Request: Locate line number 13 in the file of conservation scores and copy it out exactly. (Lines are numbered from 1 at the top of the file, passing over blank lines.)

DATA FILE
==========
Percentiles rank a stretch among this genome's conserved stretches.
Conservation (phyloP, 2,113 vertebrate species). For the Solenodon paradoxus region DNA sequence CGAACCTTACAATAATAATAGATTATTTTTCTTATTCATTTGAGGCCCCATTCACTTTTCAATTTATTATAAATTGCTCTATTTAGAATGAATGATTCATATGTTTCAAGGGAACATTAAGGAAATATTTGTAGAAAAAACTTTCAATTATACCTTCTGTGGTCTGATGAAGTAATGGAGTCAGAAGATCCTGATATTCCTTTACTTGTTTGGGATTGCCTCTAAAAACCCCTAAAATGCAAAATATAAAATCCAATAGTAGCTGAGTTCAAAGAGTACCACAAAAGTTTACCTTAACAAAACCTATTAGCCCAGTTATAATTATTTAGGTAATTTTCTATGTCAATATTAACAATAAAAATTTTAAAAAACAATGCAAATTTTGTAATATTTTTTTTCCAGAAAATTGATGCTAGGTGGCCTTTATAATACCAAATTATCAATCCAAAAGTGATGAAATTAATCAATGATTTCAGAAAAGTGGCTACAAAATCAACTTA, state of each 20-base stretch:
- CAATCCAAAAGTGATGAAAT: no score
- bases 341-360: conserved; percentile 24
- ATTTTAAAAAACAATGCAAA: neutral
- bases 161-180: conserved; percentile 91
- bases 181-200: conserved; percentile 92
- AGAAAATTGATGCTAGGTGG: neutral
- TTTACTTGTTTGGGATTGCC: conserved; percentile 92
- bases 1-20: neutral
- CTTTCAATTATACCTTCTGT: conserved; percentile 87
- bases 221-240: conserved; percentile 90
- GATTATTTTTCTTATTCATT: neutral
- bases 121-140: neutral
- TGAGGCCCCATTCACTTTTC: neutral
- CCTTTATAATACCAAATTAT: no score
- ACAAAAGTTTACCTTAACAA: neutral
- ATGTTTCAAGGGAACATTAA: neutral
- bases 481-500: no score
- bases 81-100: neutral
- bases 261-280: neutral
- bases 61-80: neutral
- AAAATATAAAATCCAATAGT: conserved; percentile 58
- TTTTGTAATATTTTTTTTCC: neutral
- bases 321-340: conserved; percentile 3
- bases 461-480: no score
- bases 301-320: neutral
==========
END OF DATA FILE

- GATTATTTTTCTTATTCATT: neutral